Marcus went back and forth with Warner before assuring Warner that users would be able to send and receive non-Libra digital currencies on Facebook’s networks. But Marcus would not commit to embedding those competing currencies on its platforms.

Senator Sherrod Brown (D-OH) baldly stated that “Facebook is dangerous,” saying that the company has continued to misuse customer data while continually referring to each instance as a “learning experience.”

Brown concluded his remarks by saying that “it takes a breathtaking amount of arrogance to look at that record” and believe that the next move for the company should be to create a digital currency.

Republican Senators were more forgiving for the most part, with Committee Chairman Mike Crapo (R-ID) applauding the company’s efforts to provide financial services for the under-banked.

“I want to make clear that we are only at the beginning of this journey,” Marcus said. “We expect the review of Libra to be one of the most extensive ever. Facebook will not offer the Libra currency until we have addressed the concerns and receive appropriate approvals.”

Marcus also stated the Calibra network will have the “highest standards” when it comes to privacy and that the social and financial data will be completely separated.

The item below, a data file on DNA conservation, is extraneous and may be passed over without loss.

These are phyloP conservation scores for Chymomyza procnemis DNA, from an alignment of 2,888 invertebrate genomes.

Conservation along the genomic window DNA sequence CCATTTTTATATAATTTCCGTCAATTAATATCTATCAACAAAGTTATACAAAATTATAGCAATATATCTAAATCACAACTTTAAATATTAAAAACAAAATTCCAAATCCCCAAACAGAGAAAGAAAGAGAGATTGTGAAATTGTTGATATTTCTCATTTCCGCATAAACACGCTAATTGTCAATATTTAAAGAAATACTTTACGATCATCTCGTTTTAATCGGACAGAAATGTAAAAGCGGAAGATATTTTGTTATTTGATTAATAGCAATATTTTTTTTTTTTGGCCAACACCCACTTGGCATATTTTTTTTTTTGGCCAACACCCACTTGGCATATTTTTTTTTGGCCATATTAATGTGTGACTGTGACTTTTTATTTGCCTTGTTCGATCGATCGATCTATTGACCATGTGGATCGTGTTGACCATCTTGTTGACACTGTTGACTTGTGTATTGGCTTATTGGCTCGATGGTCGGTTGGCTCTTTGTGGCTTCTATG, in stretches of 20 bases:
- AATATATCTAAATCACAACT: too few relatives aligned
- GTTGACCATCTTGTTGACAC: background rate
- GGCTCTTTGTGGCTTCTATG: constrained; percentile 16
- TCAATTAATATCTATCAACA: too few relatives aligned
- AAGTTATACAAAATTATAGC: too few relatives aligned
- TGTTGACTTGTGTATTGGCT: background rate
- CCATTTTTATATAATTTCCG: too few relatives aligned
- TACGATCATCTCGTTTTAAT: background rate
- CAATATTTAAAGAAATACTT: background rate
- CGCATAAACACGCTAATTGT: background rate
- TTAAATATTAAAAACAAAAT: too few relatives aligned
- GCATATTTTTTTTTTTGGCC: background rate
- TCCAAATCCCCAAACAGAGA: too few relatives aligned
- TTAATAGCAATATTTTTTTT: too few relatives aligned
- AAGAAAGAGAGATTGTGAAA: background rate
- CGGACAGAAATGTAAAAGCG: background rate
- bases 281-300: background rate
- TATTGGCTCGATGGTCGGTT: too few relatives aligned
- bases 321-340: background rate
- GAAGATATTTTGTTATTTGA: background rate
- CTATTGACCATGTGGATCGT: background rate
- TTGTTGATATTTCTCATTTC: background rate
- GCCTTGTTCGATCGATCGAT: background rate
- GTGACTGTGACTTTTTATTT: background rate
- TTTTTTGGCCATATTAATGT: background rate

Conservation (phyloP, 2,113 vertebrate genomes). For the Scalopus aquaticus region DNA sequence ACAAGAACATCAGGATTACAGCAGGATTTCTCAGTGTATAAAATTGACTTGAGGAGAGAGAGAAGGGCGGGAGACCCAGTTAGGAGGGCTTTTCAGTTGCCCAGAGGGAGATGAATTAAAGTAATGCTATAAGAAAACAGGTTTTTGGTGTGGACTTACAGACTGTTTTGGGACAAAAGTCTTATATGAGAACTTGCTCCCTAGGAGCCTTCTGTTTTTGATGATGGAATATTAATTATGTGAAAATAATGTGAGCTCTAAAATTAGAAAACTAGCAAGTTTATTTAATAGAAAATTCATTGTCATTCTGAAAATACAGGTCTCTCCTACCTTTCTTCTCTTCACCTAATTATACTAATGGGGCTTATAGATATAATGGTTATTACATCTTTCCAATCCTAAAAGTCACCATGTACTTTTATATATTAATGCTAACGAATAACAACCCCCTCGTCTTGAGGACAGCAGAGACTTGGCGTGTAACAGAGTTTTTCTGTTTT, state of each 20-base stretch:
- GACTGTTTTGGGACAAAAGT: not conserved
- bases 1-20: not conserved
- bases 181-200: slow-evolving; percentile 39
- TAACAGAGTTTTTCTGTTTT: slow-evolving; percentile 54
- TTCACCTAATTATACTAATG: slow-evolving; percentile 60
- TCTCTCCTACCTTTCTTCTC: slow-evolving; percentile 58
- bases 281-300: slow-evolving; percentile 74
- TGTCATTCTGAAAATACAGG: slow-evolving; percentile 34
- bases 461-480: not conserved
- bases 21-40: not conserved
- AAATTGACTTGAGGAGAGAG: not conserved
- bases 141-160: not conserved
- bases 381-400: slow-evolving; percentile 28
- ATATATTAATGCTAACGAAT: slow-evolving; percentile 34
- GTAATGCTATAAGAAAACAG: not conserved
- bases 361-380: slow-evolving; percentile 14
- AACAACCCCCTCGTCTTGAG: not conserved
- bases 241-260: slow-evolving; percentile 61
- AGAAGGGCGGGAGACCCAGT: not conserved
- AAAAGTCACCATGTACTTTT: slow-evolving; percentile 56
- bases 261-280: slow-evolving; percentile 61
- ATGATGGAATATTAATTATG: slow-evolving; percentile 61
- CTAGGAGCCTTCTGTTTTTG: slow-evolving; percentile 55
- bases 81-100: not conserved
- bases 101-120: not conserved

Users will have to provide an authentic government ID so sign up for Calibra and will not be able to register by simply using their existing Facebook profiles.

Marcus stressed Calibra’s independence from Facebook, stating that the company has taken the lead in developing the technology but that it would give up the lead once the digital currency is launched.

“We will not control Libra and will be one of over 100 participants that will govern over the currency,” Marcus said. ” We will have to gain people’s trust if we want people to use our network over the hundreds of competing companies.”

Facebook shares were up 0.18% to $204.27 on Tuesday early afternoon and are up more than 55% this year.

Facebook is a holding in Jim Cramer’s Action Alerts PLUS Charitable Trust Portfolio. Want to be alerted before Cramer buys or sells FB? Learn more now.

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Source: Facebook Defends Libra Cryptocurrency in Sometimes-Hostile Senate Hearing

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Bank of England: Cryptoassets Still ‘Too Volatile,’ Not a Good Store of Value By Omar Faridi

David Ramsden, the Deputy Governor of Markets and Banking at the Bank of England (BoE), has argued that cryptocurrencies are “too volatile” to be considered a reliable store-of-value (SoV).